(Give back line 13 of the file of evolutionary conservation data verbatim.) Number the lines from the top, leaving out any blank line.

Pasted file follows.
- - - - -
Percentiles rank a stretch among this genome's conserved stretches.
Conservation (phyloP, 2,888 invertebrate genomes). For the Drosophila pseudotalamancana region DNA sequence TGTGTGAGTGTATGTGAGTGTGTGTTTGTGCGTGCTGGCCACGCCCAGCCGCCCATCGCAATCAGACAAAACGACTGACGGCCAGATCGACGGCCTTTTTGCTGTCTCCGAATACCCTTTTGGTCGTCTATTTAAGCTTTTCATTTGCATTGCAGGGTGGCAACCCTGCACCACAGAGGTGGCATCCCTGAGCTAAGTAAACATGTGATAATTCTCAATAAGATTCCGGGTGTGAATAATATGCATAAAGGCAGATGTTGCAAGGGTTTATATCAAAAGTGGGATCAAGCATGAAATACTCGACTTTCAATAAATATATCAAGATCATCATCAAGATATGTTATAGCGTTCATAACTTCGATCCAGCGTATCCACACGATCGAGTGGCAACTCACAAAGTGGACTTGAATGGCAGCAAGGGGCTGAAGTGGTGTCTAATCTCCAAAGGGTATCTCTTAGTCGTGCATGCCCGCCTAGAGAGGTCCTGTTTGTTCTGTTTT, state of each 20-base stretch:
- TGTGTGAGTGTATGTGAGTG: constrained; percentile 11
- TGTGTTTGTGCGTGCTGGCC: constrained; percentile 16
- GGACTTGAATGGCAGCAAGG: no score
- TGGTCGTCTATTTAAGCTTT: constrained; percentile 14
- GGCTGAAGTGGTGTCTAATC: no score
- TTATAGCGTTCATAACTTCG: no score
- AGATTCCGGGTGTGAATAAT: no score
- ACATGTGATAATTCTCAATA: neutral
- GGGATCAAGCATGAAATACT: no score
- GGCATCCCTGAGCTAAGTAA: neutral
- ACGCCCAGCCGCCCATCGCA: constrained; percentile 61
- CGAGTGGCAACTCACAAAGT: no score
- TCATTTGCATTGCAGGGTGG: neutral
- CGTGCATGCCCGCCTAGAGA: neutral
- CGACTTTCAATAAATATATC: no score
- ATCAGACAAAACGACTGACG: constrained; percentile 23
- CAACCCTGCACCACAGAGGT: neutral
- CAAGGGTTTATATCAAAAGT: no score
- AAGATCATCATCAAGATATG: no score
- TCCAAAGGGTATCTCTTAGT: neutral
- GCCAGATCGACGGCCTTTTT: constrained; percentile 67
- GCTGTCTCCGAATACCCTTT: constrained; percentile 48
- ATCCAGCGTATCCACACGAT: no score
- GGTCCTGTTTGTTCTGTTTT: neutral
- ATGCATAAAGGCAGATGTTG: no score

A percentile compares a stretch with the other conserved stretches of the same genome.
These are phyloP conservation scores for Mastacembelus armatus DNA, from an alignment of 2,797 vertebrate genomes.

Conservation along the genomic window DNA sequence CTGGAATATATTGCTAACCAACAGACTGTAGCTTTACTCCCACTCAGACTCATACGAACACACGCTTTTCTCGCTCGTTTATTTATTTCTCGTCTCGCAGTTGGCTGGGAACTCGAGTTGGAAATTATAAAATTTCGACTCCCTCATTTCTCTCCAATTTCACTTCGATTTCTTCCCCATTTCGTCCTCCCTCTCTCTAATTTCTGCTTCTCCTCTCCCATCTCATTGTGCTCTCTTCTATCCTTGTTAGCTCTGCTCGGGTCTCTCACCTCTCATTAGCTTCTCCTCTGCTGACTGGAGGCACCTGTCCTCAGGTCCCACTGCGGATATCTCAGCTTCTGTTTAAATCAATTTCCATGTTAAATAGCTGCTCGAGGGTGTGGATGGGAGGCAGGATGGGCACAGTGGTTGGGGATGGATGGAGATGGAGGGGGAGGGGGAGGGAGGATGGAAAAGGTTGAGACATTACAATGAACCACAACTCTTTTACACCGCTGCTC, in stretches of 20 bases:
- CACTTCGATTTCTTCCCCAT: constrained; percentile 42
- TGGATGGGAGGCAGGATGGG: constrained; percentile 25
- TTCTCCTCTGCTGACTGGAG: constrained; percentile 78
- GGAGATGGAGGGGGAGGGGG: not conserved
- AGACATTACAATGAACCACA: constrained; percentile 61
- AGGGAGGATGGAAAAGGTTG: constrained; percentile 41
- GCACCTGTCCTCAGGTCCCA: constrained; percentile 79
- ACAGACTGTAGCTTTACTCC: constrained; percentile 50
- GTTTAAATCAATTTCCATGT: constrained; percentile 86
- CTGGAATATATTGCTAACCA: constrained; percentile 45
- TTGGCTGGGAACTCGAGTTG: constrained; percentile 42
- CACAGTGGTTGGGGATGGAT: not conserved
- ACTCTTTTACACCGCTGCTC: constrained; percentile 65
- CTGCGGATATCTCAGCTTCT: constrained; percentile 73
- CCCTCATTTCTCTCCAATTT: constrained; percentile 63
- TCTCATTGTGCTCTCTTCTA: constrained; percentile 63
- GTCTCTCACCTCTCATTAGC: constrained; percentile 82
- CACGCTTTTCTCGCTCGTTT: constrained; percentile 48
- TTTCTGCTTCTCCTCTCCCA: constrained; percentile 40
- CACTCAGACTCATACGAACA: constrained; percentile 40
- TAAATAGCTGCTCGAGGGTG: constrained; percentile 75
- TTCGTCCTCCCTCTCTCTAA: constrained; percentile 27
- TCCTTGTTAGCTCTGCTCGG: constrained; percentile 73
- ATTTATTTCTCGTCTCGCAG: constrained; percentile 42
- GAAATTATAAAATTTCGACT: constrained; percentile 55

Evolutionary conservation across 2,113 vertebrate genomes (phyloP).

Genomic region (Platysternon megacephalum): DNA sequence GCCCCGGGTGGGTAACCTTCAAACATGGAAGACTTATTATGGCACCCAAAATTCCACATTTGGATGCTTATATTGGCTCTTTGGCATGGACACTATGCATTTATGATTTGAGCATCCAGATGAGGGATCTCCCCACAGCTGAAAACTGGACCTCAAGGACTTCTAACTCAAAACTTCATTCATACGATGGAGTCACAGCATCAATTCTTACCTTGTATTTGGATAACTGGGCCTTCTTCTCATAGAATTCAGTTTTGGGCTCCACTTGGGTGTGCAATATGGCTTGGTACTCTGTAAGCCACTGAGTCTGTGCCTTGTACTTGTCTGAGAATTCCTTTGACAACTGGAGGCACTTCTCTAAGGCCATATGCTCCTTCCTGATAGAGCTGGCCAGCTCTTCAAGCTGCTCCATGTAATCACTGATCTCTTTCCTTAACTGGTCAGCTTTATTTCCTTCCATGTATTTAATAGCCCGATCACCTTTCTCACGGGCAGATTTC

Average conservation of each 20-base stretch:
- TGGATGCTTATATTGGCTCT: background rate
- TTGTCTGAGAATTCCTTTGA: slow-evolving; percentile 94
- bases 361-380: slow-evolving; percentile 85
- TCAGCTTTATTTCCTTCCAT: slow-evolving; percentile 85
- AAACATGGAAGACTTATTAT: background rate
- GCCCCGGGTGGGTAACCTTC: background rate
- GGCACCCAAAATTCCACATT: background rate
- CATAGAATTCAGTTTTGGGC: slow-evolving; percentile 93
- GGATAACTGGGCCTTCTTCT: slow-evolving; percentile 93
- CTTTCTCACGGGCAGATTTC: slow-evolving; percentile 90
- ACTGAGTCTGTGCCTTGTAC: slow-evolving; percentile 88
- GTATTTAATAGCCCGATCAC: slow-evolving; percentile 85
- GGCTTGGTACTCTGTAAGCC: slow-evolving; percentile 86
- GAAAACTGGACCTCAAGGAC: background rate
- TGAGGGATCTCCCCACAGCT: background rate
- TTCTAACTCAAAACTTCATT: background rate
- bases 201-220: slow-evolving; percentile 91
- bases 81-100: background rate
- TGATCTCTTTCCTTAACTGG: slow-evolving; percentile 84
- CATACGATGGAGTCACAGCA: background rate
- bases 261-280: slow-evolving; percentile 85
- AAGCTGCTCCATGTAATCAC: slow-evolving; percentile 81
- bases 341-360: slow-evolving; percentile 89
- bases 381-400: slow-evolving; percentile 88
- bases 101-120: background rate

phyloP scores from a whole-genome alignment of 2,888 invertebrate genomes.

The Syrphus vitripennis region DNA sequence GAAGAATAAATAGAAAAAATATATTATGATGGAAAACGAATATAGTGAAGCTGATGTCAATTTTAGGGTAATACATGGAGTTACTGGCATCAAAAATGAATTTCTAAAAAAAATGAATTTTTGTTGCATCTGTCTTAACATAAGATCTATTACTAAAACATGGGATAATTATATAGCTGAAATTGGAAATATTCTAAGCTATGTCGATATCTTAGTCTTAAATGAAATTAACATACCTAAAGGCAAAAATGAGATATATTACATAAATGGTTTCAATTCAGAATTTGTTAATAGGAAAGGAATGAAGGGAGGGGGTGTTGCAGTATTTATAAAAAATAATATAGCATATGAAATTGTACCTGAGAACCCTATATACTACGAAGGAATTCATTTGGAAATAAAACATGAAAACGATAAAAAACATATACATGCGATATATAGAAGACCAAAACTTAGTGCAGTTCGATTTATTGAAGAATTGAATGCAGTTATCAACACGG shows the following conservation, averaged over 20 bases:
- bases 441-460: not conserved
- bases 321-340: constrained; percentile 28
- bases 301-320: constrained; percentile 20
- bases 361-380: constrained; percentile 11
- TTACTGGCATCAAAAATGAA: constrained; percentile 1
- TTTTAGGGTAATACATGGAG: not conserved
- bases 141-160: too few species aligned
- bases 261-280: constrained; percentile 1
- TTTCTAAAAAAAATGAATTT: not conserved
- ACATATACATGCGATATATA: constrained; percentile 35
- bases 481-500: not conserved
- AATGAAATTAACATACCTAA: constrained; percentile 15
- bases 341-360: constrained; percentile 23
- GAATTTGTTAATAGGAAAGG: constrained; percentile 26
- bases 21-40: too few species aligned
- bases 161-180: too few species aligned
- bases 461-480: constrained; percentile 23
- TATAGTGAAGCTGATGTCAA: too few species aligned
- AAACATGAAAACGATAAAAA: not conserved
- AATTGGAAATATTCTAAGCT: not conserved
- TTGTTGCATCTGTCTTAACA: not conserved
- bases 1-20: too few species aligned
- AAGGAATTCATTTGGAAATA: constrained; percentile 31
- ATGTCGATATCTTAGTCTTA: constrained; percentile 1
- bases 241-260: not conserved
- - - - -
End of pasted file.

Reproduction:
- ACGCCCAGCCGCCCATCGCA: constrained; percentile 61